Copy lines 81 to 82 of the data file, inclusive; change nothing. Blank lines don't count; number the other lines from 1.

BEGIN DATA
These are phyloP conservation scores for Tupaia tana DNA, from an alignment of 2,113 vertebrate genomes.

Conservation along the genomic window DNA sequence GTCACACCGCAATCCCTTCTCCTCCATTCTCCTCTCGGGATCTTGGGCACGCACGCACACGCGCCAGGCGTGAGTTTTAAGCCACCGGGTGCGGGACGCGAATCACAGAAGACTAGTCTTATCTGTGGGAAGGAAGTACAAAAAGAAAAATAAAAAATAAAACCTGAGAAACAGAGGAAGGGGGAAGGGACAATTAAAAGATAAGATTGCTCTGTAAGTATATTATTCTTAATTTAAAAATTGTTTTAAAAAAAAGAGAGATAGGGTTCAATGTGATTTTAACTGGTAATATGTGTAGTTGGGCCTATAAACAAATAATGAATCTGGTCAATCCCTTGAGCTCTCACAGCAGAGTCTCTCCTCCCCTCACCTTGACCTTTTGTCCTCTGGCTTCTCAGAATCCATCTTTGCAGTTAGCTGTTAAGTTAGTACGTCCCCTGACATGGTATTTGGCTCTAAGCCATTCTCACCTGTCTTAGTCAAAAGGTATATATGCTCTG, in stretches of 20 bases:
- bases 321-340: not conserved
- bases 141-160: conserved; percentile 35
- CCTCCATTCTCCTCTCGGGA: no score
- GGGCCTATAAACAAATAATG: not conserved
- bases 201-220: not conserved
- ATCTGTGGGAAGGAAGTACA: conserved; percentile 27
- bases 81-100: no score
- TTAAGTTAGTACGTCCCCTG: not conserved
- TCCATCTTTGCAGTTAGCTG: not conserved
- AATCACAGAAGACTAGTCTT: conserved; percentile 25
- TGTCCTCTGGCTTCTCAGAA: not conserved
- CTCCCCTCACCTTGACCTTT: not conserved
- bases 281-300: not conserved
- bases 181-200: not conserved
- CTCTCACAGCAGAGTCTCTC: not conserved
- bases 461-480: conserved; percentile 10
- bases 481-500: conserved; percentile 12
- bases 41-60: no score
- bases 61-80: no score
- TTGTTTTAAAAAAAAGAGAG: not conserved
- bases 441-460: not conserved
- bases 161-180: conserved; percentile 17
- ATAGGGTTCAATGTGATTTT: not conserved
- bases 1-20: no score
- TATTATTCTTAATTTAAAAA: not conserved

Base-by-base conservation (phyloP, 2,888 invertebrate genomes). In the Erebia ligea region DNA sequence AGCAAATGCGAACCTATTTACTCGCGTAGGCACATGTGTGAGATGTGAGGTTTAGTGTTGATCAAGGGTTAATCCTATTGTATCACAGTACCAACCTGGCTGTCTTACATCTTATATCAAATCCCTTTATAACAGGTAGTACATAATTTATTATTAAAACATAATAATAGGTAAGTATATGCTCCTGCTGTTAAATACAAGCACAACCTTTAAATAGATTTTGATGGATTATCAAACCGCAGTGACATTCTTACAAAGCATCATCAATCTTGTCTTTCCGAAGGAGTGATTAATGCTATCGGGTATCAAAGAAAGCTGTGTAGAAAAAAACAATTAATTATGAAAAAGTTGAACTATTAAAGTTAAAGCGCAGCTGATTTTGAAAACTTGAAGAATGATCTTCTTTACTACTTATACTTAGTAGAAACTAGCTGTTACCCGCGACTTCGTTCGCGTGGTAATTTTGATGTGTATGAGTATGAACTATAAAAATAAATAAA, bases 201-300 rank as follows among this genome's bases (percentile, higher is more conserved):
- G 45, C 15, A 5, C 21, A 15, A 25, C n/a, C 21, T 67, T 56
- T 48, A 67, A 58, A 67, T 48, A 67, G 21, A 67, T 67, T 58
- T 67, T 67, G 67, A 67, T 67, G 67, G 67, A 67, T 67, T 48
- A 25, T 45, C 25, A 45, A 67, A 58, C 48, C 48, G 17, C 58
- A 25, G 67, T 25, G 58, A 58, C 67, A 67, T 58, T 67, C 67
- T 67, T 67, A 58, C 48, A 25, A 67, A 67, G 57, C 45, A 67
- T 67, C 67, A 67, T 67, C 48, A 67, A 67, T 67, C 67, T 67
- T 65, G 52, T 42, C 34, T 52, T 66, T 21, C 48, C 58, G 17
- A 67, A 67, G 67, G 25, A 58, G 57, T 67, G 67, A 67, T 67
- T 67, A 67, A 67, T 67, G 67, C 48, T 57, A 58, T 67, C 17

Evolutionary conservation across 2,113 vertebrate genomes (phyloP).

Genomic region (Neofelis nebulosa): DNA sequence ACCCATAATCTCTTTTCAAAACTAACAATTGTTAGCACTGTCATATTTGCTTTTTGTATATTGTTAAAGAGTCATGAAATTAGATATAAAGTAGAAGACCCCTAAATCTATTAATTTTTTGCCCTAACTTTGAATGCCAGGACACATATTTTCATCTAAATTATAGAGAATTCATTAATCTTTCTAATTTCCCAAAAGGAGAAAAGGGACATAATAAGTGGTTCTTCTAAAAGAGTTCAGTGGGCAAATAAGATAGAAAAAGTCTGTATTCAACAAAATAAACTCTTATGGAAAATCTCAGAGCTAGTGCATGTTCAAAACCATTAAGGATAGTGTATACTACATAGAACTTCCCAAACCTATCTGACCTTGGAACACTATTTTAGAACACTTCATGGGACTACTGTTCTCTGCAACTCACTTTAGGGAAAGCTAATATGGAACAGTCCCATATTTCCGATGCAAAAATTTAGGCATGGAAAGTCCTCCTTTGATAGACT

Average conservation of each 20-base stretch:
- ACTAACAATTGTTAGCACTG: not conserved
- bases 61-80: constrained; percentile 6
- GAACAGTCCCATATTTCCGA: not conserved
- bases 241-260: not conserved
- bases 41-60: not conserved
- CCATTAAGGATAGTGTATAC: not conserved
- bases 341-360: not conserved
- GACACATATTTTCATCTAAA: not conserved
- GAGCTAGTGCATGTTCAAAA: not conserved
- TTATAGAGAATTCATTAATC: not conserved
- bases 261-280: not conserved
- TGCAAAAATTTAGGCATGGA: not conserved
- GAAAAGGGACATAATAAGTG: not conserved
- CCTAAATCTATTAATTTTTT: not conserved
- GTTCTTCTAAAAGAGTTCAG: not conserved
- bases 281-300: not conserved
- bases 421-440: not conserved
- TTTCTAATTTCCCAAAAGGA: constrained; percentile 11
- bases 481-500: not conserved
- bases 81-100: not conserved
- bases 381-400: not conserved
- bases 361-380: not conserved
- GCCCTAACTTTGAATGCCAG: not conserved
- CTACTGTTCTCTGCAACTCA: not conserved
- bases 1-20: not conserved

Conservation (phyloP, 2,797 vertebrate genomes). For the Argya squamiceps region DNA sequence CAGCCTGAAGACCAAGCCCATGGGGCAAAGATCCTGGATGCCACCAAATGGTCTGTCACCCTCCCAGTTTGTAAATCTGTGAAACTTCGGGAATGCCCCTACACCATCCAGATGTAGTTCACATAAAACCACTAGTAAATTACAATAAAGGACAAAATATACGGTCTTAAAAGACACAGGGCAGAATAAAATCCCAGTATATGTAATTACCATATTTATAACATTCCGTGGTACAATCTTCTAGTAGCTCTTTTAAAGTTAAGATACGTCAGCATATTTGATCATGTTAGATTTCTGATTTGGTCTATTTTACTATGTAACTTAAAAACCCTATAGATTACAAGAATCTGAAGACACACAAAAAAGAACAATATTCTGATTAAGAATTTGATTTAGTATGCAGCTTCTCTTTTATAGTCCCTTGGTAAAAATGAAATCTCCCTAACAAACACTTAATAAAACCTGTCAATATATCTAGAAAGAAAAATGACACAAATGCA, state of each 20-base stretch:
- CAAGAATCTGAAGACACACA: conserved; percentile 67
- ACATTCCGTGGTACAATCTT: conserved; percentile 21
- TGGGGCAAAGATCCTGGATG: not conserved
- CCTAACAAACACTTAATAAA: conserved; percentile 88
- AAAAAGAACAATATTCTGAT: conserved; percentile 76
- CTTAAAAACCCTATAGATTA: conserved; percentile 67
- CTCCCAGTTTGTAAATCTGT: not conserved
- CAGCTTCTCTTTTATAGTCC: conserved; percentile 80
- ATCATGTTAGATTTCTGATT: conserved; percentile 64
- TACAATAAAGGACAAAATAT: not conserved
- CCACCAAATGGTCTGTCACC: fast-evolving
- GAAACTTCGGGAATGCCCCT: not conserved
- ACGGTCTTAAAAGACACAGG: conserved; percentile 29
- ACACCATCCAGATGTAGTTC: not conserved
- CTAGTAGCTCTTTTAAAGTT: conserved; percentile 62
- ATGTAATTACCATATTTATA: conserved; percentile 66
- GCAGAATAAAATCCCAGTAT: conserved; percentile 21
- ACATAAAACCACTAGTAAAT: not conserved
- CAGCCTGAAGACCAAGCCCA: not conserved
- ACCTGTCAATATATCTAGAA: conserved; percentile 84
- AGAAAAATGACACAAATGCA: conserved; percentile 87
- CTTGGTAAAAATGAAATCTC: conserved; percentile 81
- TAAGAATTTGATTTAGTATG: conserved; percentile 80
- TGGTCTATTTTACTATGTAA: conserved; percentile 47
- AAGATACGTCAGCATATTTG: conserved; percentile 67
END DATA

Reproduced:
- ACACCATCCAGATGTAGTTC: not conserved
- CTAGTAGCTCTTTTAAAGTT: conserved; percentile 62